Steve Farrar donned his hard hat and joined a scientist who delves into the depths in search of a highly hazardous inhabitant.
We blunder into the pocket of gas by accident. The short side passage with its towering arch of glistening flowstone is a particularly pretty part of Clapham Cave. So we trudge off the main route through this popular Yorkshire tourist attraction to take some photographs.
It is only when Gavin Gillmore checks his handheld radiation detector minutes later that it becomes apparent we were not alone in that passageway.
We had inadvertently been standing amid a concentration of colourless, odourless radon. For some 15 minutes, we had been subjected to a silent bombardment of radioactive particles given off by the gas's natural decay.
Gillmore, senior lecturer in environmental science at Bradford University and a director of the Radon Council, the radon industry's non-profit making regulatory body, assures me there is nothing to worry about. He seems more pleased than concerned at the revelation. The peak reading, although higher than other readings gathered in previous days deep inside the cave, is still relatively low and poses little threat to our health.
Clapham Cave seems to have been regularly scoured of its radon by the flow of air through the passageways. It is of scientific interest only.
Other locations Gillmore has visited have proved rather different. The scientist's work has revealed some of the UK's most dangerous radioactive hotspots, hidden unnoticed beneath our feet. But not, he fears, unvisited.
It was not the exceptionally high level of radon that chilled Gillmore during a recent visit to an abandoned tin mine in Cornwall. What upset him was the discovery of empty champagne bottles close by. The subterranean revellers had been guzzling bubbly where levels of radioactivity far exceeded the safety guidelines. They were so high that Gillmore believes they could redden skin through radiation damage within an hour.
While the 3 million becquerels per m3 of radioactivity betrayed one of the most concentrated pockets of the gas ever recorded, Gillmore has seen worse. His highest published level stands at 7 million becquerels per m3 at Bushdown mine, also in Cornwall. Preliminary data from another location recently identified the most radon-rich location yet measured, with four times Bushdown's concentration.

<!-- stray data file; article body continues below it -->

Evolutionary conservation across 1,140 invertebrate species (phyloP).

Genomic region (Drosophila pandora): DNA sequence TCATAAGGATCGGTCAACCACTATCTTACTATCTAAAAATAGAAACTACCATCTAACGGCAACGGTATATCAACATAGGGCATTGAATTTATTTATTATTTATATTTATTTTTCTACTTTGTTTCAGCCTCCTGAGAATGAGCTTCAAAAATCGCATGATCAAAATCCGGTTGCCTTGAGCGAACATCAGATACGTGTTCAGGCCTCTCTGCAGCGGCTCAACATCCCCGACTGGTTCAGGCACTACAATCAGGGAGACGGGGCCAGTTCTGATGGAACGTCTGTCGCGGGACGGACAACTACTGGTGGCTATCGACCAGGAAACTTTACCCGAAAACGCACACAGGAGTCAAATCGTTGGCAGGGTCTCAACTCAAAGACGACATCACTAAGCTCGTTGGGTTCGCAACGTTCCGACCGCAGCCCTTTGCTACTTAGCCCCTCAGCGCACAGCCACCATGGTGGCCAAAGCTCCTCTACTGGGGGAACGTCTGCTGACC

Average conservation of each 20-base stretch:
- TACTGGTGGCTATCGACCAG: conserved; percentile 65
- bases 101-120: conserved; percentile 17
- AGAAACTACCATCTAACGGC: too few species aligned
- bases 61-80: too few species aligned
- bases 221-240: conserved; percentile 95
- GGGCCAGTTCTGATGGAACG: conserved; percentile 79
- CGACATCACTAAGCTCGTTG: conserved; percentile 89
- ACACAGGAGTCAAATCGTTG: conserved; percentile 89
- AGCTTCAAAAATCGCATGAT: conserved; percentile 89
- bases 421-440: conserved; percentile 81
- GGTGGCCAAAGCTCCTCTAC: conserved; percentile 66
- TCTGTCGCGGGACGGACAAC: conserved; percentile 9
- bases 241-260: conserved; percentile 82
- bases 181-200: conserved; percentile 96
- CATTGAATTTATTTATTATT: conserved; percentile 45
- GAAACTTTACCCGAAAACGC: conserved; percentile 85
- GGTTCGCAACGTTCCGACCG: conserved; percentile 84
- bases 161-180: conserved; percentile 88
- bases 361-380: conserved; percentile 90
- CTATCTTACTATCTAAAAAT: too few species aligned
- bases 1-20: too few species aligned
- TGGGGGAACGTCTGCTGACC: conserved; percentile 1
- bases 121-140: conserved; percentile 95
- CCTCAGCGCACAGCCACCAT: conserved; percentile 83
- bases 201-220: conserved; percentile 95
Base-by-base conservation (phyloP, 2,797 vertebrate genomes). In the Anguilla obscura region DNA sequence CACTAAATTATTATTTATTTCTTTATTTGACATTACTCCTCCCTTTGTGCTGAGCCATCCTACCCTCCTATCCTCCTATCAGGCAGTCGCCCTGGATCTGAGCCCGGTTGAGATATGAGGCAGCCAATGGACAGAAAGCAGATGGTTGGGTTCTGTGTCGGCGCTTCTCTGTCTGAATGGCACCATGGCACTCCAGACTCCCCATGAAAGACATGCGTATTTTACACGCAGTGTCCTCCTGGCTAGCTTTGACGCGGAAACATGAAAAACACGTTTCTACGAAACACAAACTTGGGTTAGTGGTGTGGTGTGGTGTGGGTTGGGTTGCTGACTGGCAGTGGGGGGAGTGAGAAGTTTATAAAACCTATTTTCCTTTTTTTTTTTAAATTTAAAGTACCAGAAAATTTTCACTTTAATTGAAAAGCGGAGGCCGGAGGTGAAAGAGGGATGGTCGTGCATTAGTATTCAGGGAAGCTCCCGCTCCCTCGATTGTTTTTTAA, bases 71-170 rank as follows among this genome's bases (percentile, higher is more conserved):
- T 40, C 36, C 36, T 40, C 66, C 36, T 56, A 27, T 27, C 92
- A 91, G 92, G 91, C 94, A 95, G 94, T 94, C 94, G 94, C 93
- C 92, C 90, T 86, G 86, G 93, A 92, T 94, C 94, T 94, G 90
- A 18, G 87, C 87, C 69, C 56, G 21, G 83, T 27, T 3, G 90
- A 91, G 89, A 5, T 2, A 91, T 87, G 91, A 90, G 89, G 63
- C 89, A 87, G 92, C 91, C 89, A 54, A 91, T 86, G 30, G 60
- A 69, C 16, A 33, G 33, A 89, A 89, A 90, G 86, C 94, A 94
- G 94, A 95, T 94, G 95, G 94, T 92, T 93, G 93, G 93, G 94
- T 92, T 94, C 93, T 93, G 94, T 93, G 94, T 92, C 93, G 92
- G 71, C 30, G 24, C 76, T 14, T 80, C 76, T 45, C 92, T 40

Radon is created by the radioactive decay of uranium-238, which occurs in many rocks. Its great density causes it to accumulate in poorly ventilated, enclosed spaces - such as a cave, mine or the basement of a house.
It is inert but undergoes rapid radioactive decay, emitting alpha particles and other by-products as it does so. If radon is breathed in, these particles damage delicate lung tissue, disrupting normal cell function, which can lead to cancer.
Each year, radon in the home is thought to be responsible for the deaths of some 2,500 British people through lung cancer. There are suggestions that it is also linked to heightened incidence of myeloid leukaemia, cancer of the kidney and certain other cancers. To give some idea of the scale of the problem, the Department of Health estimates that 1,000 people die annually from passive smoking.
Gillmore's calculations, published in the journal Health Physics , suggest that at the highest levels of radon that he has identified underground, the radiation can affect skin, with the potential to cause deadly melanomas.
There are some 3,000 caves around the UK and large numbers of abandoned mines. Many provide an ideal resting place for radon gas emerging from the rocks.
While potholing and mine exploration are minority activities, thousands of people plumb the depths of the earth every year. A disproportionate number are students, usually members of university-based societies. They have some awareness of the radon problem but may still be exposing themselves to an unsuspected threat.
The National Caving Association, in consultation with the National Radiological Protection Board, produced a booklet on the risks associated with radon some eight years ago. It urges cavers to keep within the NRPB's recommended maximum exposure values by finding out about likely problems in particular caves and calculating the potential dose received during a year.